Responsibilities for managing regulatory risk can be spread throughout the organization. However, decentralization can result in slower adoption of priorities, different priorities and goals across the organization and varying degrees of responsiveness from the impacted business owners. The RMO can provide a single point of coordination and prioritization to drive the outcomes you need and start closing the gaps, aligning investment with regulatory exposure and business risk.

To decide where to direct resources, determine what revenue streams are at risk, whether you’re at risk for continued fines or what business areas are most critically impacted. The key is knowing your business and wisely diverting your corporate resources.

5 Key Considerations in Establishing an RMO

As you look to establish an RMO, the following are critical areas to consider.

Understanding the Environment

To quickly mobilize to fix noncompliance issues, be clear in how your business operations align with regulatory mandates. A business must understand the scope and severity of the noncompliance issues at hand, the financial and nonfinancial consequences of remaining in noncompliance, the timeline by which remediation must take place and the extent of the impact to the business.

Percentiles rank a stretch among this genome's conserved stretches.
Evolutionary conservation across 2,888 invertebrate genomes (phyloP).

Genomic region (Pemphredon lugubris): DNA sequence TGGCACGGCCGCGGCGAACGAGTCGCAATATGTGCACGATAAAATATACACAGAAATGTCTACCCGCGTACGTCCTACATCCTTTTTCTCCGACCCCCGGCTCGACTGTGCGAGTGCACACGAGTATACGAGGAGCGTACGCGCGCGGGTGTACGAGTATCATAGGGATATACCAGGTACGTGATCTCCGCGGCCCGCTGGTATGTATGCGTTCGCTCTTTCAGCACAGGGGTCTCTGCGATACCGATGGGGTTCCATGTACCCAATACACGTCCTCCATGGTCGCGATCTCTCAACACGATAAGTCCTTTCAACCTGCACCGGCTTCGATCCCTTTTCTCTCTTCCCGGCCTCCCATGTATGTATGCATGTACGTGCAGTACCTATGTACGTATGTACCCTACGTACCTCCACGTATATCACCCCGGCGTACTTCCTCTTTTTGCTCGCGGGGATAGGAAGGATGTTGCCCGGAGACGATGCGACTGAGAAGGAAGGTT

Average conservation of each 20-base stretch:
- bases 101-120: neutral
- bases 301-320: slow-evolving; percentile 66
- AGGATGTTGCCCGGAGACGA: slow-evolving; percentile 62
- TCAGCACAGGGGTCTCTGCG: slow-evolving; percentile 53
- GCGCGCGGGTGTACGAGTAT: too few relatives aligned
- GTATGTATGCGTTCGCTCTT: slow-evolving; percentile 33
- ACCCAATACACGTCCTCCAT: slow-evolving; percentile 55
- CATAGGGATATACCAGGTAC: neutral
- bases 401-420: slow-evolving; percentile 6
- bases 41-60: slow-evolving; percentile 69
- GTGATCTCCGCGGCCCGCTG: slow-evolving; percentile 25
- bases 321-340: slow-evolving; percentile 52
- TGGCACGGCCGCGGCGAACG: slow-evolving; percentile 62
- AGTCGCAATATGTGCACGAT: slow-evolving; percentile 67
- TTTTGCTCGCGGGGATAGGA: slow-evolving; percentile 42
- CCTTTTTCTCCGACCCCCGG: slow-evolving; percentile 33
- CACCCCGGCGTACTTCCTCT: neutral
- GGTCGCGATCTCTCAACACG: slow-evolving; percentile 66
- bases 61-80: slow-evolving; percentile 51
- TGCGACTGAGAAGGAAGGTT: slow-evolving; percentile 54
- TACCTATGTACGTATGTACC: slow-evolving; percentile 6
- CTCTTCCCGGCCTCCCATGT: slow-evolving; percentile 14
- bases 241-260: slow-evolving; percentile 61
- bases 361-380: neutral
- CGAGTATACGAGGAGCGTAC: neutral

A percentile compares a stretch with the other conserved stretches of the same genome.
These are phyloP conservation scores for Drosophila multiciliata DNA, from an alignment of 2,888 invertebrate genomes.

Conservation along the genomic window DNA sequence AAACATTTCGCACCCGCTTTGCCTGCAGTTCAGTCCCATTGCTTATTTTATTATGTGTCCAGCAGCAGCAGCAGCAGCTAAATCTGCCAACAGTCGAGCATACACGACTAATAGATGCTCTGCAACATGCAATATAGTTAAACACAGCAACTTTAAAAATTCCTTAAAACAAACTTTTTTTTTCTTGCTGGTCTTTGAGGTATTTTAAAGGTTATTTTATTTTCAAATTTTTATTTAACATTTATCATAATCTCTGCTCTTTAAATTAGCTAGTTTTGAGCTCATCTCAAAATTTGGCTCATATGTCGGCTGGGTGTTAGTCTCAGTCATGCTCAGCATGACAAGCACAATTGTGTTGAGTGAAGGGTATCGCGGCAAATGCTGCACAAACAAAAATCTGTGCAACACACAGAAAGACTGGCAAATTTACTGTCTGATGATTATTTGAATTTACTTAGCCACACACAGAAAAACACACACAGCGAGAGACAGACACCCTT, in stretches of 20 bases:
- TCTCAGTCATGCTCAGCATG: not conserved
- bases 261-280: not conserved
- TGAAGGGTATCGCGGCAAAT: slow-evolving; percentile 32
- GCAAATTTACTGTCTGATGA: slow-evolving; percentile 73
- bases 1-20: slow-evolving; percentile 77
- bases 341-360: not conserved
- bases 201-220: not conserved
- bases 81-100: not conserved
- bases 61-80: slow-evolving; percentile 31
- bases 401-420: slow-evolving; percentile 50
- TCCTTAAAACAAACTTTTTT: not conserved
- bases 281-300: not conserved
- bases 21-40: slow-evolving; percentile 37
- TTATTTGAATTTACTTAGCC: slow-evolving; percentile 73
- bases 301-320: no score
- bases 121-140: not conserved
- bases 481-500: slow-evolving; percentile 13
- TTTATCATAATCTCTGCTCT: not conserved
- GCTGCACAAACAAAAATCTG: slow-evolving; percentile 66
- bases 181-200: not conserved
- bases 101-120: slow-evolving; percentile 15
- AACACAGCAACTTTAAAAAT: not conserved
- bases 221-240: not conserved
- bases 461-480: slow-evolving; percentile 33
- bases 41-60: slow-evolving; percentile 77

In one example, a financial services institution had undergone a period of rapid growth through acquisition and was unable to adapt to new regulatory implications in a timely manner. As a result, the institution received an enforcement action that included a fairly extensive list of findings with a mandated date, but the regulatory mandate was otherwise fairly vague. The financial institution understood the noncompliance issues at hand, as well as potential consequences, and developed a timeline that gave priority to the findings with the biggest impact on the business. Additionally, they identified the areas of the business that were the most impacted and would require action and input on a regular basis. Next, they created a team that included key individuals, along with sponsorship from executive leadership, to give the remediation effort the necessary focus and attention.

Governance and Ownership

There are multiple levers that can help you determine where an RMO fits within your organization, including the size and structure and the ultimate responsibility for where remediation lies.